Filter Web Parts Overview

Filter Web Parts can be very useful in data-rich business intelligence sites. They provide a user interface (usually, and can be hidden) that allows the user to provide search or filter criteria for a query on data such as a database table or a list. When you connect a filter Web Part to one or more Web Parts on the page that have filtering capability, they display filtered results of the query.

Benefits of Filter Web Parts

Filter Web Parts offer advantages to users and developers. By using filters, users can find new and meaningful ways to view their data. Suppose you build an application in which a Web Part contacts a Web service, returns historical records of average daily temperatures for all states in the United States, and lists the data in tabular form. If a user wants the flexibility to view the data based on a set of states or just a particular state, he or she can connect the Web Part to a filter Web Part that can enable the user to choose different states at run time and see different results.

By using filters, developers can discover new opportunities for code reuse and for combining the functionality of isolated Web Parts. Suppose a developer creates a Web Part that saves address information for the user, including a postal code, and makes this information always available to fill in the shipping address form when the user orders something. Then the developer adds other Web Parts that depend on a specific postal code, such as Web Parts to display weather information and news headlines in the user's area, as well as a Web Part that looks up businesses by category within a given postal code. Rather than design each new Web Part with the same feature of saving a postal code, the developer could design each Web Part to require the input of a postal code. Then the developer could simply connect the Web Part that already provides the postal code to the weather, news, and business listing Web Parts that take a postal code as an input. Each connection extends the usefulness of the original Web Part and eliminates redundancy in the code of the new Web Parts.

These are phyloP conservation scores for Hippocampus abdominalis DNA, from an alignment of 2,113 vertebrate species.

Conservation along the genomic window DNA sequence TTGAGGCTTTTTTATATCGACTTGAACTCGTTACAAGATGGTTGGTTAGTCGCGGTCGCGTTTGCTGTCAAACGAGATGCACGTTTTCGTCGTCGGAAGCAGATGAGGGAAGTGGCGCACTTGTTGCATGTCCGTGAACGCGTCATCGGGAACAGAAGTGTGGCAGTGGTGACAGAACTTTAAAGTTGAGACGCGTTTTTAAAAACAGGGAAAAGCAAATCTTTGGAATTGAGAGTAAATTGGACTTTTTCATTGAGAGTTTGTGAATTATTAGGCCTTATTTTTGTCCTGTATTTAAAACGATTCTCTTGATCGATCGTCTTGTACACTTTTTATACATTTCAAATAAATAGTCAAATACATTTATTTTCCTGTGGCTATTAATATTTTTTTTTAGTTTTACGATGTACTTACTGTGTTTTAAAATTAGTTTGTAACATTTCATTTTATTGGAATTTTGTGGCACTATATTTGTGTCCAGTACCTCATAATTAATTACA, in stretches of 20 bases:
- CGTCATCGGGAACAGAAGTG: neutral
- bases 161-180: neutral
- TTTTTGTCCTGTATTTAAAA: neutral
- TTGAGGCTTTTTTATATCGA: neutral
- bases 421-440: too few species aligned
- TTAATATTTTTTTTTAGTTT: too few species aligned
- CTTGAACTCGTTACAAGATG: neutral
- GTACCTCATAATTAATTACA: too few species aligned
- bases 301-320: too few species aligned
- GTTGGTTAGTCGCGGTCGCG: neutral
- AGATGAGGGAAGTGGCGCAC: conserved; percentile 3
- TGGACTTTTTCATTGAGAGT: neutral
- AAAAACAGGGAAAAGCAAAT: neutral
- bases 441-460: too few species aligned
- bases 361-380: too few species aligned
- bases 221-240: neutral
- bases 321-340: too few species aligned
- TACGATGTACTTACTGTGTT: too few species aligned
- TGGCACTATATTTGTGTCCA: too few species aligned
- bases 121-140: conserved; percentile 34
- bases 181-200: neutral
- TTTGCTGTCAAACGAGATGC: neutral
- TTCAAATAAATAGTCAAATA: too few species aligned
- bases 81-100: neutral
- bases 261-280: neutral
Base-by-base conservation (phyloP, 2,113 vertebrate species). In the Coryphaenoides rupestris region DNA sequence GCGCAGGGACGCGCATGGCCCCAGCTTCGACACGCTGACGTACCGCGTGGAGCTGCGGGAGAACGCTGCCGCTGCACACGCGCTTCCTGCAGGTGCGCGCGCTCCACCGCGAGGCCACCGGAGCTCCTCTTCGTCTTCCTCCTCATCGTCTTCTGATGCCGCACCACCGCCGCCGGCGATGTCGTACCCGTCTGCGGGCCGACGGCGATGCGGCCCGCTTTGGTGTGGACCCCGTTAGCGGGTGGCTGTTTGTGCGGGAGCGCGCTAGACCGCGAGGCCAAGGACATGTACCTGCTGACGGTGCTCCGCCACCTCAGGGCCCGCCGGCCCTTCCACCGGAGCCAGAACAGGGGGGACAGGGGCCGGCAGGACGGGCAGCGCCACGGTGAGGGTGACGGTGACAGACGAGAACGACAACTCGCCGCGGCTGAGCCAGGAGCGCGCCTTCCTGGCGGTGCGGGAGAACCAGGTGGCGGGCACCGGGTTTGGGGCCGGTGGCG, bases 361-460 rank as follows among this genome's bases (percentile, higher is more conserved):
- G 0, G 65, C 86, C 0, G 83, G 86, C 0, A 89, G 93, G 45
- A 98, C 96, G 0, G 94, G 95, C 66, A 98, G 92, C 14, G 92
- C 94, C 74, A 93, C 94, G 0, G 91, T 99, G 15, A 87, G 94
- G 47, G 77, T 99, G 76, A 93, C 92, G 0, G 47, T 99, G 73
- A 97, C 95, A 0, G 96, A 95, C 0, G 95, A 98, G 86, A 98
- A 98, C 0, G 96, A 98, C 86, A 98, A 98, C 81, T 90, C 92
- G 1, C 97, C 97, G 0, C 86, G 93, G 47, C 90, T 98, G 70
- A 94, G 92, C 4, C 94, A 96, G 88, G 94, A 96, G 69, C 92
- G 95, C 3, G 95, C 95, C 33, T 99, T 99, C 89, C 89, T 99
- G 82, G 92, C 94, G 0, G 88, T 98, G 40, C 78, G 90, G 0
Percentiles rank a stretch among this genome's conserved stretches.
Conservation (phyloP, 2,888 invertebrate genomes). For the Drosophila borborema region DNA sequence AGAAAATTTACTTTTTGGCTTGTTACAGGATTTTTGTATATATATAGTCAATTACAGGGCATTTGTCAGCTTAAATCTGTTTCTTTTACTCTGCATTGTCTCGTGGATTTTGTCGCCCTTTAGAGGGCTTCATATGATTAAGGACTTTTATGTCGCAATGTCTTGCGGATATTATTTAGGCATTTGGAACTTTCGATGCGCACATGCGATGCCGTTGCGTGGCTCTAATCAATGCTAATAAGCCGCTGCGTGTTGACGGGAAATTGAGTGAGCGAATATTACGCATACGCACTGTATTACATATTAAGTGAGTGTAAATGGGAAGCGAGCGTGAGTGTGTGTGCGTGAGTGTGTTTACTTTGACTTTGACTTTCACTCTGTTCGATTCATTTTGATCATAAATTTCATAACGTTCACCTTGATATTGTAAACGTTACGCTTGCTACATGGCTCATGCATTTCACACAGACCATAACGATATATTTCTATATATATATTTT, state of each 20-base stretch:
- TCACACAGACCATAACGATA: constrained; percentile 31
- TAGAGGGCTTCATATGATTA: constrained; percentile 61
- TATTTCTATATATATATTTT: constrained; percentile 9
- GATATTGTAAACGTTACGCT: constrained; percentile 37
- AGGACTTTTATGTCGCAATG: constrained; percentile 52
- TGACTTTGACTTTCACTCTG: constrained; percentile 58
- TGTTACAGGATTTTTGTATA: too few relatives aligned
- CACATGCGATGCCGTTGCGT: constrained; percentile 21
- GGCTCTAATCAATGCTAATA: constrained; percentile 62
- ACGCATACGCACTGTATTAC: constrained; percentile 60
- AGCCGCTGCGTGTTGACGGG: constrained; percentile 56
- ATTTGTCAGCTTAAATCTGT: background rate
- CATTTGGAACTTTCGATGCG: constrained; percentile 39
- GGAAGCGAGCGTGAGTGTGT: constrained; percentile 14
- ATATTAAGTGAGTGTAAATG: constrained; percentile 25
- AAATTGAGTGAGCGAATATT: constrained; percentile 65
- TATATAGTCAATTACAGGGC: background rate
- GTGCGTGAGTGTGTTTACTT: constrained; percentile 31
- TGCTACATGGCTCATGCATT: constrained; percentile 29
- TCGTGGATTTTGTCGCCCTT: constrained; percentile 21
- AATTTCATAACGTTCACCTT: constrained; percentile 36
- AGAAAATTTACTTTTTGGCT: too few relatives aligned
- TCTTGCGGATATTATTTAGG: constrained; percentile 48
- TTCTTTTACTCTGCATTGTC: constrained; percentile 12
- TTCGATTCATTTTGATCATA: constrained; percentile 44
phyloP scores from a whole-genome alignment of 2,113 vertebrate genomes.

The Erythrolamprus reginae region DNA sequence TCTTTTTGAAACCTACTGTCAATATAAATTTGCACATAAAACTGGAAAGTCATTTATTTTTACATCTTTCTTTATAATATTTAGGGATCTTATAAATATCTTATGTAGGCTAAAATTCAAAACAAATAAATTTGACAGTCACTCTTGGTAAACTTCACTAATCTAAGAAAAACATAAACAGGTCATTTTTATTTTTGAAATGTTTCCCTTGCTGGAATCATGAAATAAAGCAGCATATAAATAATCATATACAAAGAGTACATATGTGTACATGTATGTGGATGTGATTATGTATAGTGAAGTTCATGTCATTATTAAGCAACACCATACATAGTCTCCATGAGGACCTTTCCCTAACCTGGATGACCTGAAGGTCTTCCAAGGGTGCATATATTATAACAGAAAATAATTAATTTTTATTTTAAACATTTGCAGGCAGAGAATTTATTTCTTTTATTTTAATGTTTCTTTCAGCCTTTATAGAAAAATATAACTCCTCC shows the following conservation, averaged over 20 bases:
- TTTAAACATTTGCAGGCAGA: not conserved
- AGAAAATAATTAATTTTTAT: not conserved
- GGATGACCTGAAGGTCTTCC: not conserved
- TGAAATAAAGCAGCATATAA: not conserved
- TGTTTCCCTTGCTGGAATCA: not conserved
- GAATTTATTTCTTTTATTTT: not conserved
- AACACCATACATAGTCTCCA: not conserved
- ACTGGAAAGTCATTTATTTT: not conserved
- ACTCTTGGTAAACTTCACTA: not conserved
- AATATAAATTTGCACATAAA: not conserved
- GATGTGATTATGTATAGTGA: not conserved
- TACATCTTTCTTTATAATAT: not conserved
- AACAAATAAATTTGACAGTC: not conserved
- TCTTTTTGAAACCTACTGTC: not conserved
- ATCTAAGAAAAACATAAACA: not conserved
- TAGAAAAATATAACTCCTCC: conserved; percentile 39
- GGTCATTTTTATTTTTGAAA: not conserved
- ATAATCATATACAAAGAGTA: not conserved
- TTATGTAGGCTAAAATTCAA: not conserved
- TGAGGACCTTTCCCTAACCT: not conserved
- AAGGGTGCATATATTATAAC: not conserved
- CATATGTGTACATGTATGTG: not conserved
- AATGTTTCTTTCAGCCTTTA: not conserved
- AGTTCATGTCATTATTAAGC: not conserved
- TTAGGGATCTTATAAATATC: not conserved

Implementing and Consuming Filter Web Parts

Windows SharePoint Services 3.0 uses the ASP.NET Web Part connection framework to pass the filter criteria from one Web Part to other Web Parts before the query is run. ASP.NET Web Part connections are based on the notion of providers and consumers. A provider Web Part supplies information to one or more consumer Web Parts through a programmatic interface. The provider exposes some data through a well-defined interface, which the consumer knows how to use. A Filter Web Part is just a special provider that provides filter values that other Web Parts can use to filter data.

ASP.NET provides an integrated set of connection components, so that with a minimal number of steps, a few lines of code, and no need to handle all the underlying complexity and synchronization of data, you can equip existing Web Parts to form connections. Windows SharePoint Services makes use of the connection framework and provides additional interfaces called IFilterValues and IItransformableFilterValues to make it even easier to create Web Part connections for filtering scenarios.

With Filter Web Parts, you can create dynamic, programmatic connections between Web Parts at run time, as well as static, predefined connections declared in the markup of a Web page. Windows SharePoint Services also provides users with a user interface (UI) that enables users to connect or disconnect Web Parts at run time.